It could be a while before the final results of the 2020 elections are known, but it isn't too soon to draw one conclusion: America is a more evenly divided country than many Democrats and Republicans want to think. In the end, there will be winners and losers, but neither side will come away from this election with a ringing popular endorsement, and neither will see its opponents swept away by a tide of righteous revulsion.
Right now, with results awaited in several crucial Midwestern states, the odds seem to favor Joe Biden for the presidency, but the Republicans have a good chance of retaining control of the Senate, and the widely expected influx of new Democrats to the House isn't happening. No landslide, no "winning big." It's a close race.
President Donald Trump, as feared, is already complaining that the election has been rigged. That's wrong and dangerous, though unfortunately true to type. The country should be patient as the final votes are counted. There'll doubtless be legal challenges, and it's possible the final result will be decided in the courts. So be it. Neither party should call legal challenges lodged by the other side an attempt to "steal" the election. In a sadly convoluted and contested vote-counting process, the courts sometimes have to get involved, and there's nothing illegitimate about recourse to the law.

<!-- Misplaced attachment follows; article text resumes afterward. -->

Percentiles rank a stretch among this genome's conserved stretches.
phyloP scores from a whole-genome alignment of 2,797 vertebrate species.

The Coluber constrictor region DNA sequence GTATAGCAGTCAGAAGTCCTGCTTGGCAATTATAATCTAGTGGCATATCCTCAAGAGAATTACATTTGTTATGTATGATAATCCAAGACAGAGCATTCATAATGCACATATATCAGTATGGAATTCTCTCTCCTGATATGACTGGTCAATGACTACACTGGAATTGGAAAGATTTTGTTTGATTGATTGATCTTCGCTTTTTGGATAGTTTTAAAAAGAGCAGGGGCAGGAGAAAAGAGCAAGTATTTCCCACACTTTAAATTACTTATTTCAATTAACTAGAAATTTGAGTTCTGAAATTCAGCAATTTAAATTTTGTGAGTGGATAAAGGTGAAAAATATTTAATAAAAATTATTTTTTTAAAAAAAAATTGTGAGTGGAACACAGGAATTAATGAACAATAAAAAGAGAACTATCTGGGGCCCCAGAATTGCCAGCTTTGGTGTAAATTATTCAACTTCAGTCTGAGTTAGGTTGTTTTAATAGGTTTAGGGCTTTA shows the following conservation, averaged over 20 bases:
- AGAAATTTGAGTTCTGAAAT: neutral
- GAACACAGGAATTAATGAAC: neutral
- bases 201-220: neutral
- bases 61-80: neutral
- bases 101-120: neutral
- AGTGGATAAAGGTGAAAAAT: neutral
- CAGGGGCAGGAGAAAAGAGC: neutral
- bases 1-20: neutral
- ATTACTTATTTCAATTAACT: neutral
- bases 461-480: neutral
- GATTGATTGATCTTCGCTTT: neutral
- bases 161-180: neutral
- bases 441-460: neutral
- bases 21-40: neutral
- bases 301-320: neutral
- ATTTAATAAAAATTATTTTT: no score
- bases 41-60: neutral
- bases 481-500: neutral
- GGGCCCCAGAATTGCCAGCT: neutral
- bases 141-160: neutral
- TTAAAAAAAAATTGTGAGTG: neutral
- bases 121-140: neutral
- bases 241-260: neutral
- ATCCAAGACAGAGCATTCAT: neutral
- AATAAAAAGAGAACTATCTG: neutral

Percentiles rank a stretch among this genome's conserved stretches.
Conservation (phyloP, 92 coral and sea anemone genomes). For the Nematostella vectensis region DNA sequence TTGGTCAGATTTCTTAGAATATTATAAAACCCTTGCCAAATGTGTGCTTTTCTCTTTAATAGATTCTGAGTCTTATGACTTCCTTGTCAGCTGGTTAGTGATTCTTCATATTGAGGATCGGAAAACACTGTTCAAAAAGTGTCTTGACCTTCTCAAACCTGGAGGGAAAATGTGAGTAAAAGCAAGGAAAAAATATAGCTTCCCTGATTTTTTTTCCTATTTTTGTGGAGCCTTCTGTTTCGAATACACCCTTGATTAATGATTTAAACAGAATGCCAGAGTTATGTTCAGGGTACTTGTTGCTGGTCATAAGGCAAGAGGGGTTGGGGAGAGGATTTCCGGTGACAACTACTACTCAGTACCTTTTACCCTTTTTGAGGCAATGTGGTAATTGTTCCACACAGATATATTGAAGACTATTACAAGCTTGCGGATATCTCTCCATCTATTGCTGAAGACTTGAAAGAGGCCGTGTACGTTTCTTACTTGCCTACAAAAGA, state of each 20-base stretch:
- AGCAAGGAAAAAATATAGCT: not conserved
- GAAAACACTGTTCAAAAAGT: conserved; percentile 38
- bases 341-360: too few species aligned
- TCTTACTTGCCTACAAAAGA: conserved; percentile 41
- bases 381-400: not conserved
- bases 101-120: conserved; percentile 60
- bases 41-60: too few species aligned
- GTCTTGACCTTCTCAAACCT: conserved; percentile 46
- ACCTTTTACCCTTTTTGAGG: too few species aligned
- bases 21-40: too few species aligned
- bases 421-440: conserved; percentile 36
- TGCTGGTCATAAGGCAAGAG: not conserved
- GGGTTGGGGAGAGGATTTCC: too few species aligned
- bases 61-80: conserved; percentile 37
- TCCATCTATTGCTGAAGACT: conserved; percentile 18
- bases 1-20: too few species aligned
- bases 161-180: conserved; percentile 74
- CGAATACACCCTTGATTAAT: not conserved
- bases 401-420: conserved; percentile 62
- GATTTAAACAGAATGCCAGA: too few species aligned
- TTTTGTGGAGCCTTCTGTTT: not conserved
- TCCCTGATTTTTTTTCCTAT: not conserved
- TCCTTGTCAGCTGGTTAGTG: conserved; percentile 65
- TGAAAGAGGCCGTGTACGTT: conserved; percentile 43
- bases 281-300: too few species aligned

This time, the convolutions, litigation and groundless accusations will have to be endured — but next time, it's to be hoped that this risk might be reduced. Voting systems should be mended: Protracted delays in counting simply shouldn't happen. Polling and focus groups need work as well, or at any rate should be viewed more skeptically. In failing to capture the complexity of public sentiment, they can feed false expectations, arouse mutual suspicion and cloud people's judgment.
After the challenge of navigating this period of uncertainty will come the even more demanding test of living with the outcome. Both sides, winners and losers alike, need to reflect on what it means to lead a country that's so closely divided.
Optimists might call for compromise and accommodation, favoring these as conducive to good government and ends in themselves. Even hard-bitten partisans who see compromise as surrender should see value in understanding their opponents. Many Democrats are shocked that the blue wave didn't happen; many Republicans find it hard to believe that Trump didn't romp to victory. Those competing certainties are a measure not just of wishful thinking but also of separation and mutual incomprehension.
If you're in politics, failure to understand the other side is not something to be proud of — least of all when the other side is half the country. That's worth thinking about as the votes are tallied.
This editorial was written by the Bloomberg Opinion editorial board.
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